For several weeks we had planned to spend the day with our good friends the Leconte’s, Brice and Stephanie. Perhaps just relaxing on the back patio and maybe throwing a little something on the grill for dinner. But, with such an amazing day before us we all decided to pick up some eats and head to our favorite local winery, Otium Cellars, for a bottle of Cabernet and a light lunch. Every thing was fantastic…the friends, the food and the wine. After lunch with still over half a bottle wine and lots of day left  it was decided that we would head back to our place. From there we would take the leftover wine (add another bottle) and go on a little walk-about down Williams Gap Road.

Williams Gap Road is the “photo-op” gravel country road that fronts our log home. The road is lined by pre-Civil War Era field stone walls, 3-board fenced pastures filled with horses and cows, several amazing stone spring houses, a young vineyard and many beautiful homes including a fantastic 1750’s stone farmstead that includes a magnificent stone house, several wood-frame and stone barns and incredible stone spring house that rests the shadow of a 300 year-old sycamore tree.

Armed with a full glasses of wine, a camera, jackets to ward off the approaching chill and a bag with 2 bottles of wine (extra glasses in the chance we met a neighbor willing to imbibe) we: Brice, Stephanie, Easton, Scarlett, my Stephanie and I, headed west toward the mountains and inevitable adventure. Our first encounter was a jogger, she paused long enough to let us know that just up the road, past the second barn and in the middle of one of the pastures, a pair of bald eagles where dining on a small deer they had just killed. The excitement among our children was palpable. Our pace quickened just a bit not wishing to miss this sight. Rounding the first big bend in the road is the lovely stone farmstead. We stopped at the driveway to admire the magnificent stone buildings and were greeted by a gentleman who poked his head out of one of the stone sheds. It was the owner, Les Goldsmith DVM, Ph.D. Following introductions Mr. Goldsmith asked if we would like a tour of the barns. Forgetting the eagles for the moment we readily accepted and were then treated to a viewing of one of the few local pre-Civil War Era barns lucky enough to have escaped the wrath of Sheridan  as he burned his way south. Inside the main level of the barn Les houses his 1950’s era McCormick Farmall Tractor…for the record, it started on the first turn of the key.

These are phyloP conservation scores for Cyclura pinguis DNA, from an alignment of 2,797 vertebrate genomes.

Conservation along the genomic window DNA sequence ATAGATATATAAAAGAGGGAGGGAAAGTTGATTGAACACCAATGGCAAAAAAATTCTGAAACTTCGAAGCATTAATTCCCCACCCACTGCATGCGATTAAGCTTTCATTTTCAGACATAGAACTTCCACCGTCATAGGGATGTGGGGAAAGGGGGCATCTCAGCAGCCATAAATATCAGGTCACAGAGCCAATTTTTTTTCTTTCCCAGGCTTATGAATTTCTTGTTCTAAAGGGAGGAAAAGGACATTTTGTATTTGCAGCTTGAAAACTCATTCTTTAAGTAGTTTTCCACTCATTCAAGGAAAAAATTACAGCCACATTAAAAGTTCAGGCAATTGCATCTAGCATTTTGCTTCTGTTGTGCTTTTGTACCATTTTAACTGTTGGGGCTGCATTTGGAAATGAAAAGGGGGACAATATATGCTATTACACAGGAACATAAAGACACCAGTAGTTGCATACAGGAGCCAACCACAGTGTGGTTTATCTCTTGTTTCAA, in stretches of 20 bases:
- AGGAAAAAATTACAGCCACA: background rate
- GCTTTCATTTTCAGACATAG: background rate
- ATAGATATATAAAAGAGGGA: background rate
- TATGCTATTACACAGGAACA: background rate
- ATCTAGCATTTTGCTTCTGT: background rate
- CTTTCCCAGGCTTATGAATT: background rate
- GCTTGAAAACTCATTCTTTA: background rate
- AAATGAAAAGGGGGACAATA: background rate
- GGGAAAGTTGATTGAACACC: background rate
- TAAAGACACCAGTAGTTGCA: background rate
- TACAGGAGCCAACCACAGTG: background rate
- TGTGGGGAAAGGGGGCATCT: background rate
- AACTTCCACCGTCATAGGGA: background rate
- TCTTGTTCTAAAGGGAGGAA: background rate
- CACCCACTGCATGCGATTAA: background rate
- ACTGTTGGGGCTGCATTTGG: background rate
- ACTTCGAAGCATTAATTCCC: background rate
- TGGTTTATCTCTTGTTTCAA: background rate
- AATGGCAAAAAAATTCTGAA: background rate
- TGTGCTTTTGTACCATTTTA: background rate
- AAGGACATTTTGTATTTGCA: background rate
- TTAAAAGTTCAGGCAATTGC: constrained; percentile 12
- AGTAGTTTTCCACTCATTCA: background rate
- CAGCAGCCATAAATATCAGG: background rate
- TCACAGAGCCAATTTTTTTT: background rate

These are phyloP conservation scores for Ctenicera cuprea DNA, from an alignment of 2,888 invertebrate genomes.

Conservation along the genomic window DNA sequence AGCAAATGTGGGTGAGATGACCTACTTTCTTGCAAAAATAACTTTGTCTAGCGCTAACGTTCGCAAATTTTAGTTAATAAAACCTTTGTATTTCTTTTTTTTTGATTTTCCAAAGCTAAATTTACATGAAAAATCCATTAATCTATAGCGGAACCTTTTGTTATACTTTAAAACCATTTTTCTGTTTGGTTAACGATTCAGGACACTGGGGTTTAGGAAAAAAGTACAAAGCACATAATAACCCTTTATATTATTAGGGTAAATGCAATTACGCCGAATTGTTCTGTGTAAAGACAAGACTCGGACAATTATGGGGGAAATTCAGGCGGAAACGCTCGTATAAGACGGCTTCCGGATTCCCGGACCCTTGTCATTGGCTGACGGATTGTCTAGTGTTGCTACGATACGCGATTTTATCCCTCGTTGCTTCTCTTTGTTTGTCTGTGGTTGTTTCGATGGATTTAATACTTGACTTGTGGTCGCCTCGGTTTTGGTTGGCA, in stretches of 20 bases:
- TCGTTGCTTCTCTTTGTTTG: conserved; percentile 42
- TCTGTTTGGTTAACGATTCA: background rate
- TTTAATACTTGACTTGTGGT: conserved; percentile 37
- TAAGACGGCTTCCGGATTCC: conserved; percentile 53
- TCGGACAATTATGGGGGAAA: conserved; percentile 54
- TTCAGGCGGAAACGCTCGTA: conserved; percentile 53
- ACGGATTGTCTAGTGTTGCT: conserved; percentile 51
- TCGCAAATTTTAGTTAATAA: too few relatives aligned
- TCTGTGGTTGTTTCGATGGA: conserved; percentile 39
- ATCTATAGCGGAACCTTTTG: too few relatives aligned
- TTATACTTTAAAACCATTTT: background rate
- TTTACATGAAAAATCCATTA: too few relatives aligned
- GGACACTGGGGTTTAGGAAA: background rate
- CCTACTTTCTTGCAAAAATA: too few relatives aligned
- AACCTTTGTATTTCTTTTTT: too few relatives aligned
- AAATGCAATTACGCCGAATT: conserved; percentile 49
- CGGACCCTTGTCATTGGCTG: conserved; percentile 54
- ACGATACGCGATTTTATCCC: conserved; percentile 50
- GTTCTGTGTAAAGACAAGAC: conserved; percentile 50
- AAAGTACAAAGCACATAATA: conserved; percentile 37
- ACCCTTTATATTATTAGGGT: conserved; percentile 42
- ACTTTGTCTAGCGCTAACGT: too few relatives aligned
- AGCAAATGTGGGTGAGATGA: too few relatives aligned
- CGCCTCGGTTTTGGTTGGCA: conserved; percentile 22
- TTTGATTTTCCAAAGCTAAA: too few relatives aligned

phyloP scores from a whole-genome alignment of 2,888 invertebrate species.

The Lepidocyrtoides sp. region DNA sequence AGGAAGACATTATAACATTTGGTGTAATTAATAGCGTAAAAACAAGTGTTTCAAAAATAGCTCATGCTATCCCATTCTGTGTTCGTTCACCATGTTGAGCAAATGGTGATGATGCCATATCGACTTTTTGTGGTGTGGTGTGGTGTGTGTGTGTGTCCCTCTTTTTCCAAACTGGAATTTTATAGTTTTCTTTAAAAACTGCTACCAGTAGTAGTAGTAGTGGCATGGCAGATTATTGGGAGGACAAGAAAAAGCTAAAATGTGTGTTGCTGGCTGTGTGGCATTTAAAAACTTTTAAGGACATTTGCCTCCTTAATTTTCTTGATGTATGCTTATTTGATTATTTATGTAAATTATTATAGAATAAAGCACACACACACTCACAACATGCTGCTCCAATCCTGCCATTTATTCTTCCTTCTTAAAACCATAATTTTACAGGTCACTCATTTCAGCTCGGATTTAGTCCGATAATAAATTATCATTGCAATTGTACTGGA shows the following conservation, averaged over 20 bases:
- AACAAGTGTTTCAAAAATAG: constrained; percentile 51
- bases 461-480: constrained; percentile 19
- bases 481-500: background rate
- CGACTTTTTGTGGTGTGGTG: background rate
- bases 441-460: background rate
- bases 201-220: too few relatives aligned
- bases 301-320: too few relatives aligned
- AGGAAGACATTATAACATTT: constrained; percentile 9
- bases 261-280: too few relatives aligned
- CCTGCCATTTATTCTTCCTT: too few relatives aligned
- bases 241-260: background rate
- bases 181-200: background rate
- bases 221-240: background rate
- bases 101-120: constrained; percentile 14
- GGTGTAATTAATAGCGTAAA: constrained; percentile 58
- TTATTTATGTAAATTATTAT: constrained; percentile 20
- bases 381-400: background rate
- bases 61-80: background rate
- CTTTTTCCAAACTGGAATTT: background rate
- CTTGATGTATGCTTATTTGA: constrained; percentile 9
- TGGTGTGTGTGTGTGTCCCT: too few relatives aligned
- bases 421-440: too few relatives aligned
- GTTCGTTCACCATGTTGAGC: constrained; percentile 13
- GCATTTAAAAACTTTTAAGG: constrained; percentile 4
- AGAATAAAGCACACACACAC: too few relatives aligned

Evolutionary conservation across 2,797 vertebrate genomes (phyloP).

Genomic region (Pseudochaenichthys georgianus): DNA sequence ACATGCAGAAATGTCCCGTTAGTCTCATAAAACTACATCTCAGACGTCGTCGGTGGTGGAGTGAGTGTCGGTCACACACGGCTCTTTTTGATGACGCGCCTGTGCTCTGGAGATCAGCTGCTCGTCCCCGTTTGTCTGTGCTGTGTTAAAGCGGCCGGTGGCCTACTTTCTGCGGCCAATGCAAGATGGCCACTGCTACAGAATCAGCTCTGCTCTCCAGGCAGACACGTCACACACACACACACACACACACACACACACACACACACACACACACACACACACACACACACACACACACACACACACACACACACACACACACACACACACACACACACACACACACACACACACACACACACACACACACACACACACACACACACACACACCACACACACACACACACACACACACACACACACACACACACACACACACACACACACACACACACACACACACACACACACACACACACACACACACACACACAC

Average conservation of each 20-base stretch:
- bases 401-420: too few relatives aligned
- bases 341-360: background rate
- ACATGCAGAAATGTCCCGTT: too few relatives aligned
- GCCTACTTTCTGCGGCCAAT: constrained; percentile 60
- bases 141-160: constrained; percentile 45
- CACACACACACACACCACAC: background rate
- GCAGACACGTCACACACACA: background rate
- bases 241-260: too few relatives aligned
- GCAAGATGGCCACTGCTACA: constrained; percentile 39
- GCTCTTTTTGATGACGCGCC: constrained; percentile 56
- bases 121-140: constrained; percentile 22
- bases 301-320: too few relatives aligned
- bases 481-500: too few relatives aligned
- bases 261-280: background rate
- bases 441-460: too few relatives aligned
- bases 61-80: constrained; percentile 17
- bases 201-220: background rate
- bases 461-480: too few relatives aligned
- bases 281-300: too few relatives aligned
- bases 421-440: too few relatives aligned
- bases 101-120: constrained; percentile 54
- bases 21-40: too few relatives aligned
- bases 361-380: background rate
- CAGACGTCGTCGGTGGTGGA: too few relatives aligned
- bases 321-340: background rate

“Goldsmith Stone Barn, circa 1750’s”

“Brice with Les Goldsmith on his Farmall Tractor”

As we exited the door we were shocked to see a fruit bearing fig tree. Les had planted the tree on the south-side of the barn protecting it from weather while ensuring lots of sunlight. As we sampled the “fruit-of-the-fig”, I remembered my manners and offered Les a glass of wine. He accepted (our first victim), clearly it was a fair trade.

Our next stop on the farmstead was the recently re-pointed spring house. This lovely stone building rests in the shadow of an enormous 300 year-old sycamore tree and the spring actually flows out of the roots of the tree. The farm had once been a dairy farm and the spring was used to keep the milk cold while waiting for dairy pick-up. Now days, said Les, it’s only used to keep his beer cold.

“Goldsmith Spring House, a.k.a. Beer Cooler”

“Spring House – Room With a View”

After thanking Les for a fantastic tour and bidding him farewell, we resumed our walk. A little further down Williams Gap Road, just past the next barn, we came upon an amazing sight. There in the pasture standing tall atop his downed prey, with his mate close at hand, a majestic and proud American Bald Eagle! The open pasture, usually filled with cows, appeared empty until we noticed all the cows deep in the tree line well back from the dining eagles apparently not wishing to be next on the menu.

(Stephanie made me become the eagle’s next potential victim.  She handed me the camera and sent me out into the pasture to capture a photo of this majestic bird!  There were actually 4 eagles circling overhead!)

As the shadows started to lengthen we made our way up a small lane, at a bend in Williams Gap Road, hoping to get a view of the Blue Ridge before we started back. In the waning light of the afternoon as it gave way to the approaching evening we paused beside the lane for some photos, poured the last of the wine into our glasses and toasted a truly memorable day.

It was almost time to turn back when we passed through a wide hardwood hedgerow that arched over the gravel lane like a gateway. Groomed pastures spread out before us and the land began to roll and rise toward the west, inevitable ending at the ridge line of the majestic Blue Ridge Mountains. A perfect way to end a perfect day…

…. it’s just another day in the life of log cabin living.